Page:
How to Start an LLC in Texas (April 2024 Update)

Meow Technologies, Inc.

Meow Technologies, Inc.

Forming a limited liability company (LLC) can be one of the best decisions an entrepreneur makes when starting a business. An LLC combines the liability protection and tax flexibility of a corporation with the simplicity and affordability of a partnership or sole proprietorship. There are nearly one million LLCs registered in Texas, making it a popular choice for business structure in the Lone Star State.

While an LLC has many advantages, there are also drawbacks to consider along with legal requirements you’ll need to fulfill when establishing your company. This comprehensive guide will walk you through the key steps involved in forming an LLC in Texas.

Choosing a Name for Your Texas LLC

The first task when starting a Texas LLC is picking the perfect name for your business. You’ll want a name that is memorable, descriptive, and available for use in Texas.

LLC Naming Requirements

Your company’s name must adhere to Texas naming laws for LLCs:

  • It must contain words like “Limited Liability Company”, “Limited Company”, or abbreviations like LLC or LC.
  • The Secretary of State cannot approve names too similar to existing businesses that would mislead the public. Your LLC’s name must be distinguishable.
  • You cannot use restricted words like “Bank”, “University”, or “Treasury” without consent.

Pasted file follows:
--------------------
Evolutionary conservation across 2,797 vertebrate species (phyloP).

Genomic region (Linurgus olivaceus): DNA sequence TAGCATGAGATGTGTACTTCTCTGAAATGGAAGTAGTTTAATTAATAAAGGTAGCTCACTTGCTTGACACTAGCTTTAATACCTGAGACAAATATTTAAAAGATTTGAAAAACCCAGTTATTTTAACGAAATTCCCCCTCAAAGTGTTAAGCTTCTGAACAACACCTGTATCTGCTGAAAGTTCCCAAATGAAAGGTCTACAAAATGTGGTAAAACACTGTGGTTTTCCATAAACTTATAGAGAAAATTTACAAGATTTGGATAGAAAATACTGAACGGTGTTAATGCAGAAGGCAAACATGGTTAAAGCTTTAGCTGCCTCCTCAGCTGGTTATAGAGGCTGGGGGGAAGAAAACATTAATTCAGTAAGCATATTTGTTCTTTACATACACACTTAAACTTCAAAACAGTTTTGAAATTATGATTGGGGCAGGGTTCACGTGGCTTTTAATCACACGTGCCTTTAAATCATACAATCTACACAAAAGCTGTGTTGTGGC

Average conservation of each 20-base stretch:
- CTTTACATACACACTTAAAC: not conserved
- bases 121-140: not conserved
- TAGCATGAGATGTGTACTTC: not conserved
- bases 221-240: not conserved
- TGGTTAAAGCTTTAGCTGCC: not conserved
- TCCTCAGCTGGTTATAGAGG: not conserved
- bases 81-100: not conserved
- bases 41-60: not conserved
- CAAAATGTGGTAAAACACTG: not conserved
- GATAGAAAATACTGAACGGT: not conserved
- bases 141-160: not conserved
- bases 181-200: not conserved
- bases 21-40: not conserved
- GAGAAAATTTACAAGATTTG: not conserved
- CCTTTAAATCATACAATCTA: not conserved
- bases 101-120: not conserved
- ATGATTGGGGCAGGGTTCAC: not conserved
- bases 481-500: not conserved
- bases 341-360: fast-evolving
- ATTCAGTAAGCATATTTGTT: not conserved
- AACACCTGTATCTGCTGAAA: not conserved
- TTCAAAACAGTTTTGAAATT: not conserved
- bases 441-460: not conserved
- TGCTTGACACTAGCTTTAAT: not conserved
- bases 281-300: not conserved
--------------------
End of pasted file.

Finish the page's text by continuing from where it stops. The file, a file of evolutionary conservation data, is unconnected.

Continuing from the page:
• The name cannot be offensive or misleading.

Check Name Availability

Before deciding on the final LLC name, confirm no other company has rights to that name in Texas. Use the Business Entity Search to explore names. If your desired name passes the search, consider reserving it by filing Form 501 ($40 fee).

Secure a Domain

Registering a domain name related to your LLC name establishes an online presence and prevents others from acquiring domains similar to yours. Even if a website isn’t in your current plans, buy the domain now so you have it for the future.

Appoint a Texas Registered Agent

A registered agent is a person or company designated to receive service of process and official documents on behalf of your LLC. Texas requires all LLCs to have an agent.

Registered Agent Requirements

Your registered agent must:

  • Consent to serving in that capacity
  • Have a physical street address in Texas
  • Be available during normal business hours to accept legal documents in person on your LLC’s behalf

You have a few options:

  • Appoint yourself or a company representative
  • Hire a Texas resident
  • Use a professional registered agent service for a fee

Many LLCs choose route #3 for convenience, reliability, and privacy. The registered agent address becomes part of public record when you form your LLC. Using a service keeps your home or office address private.

Filing the Certificate of Formation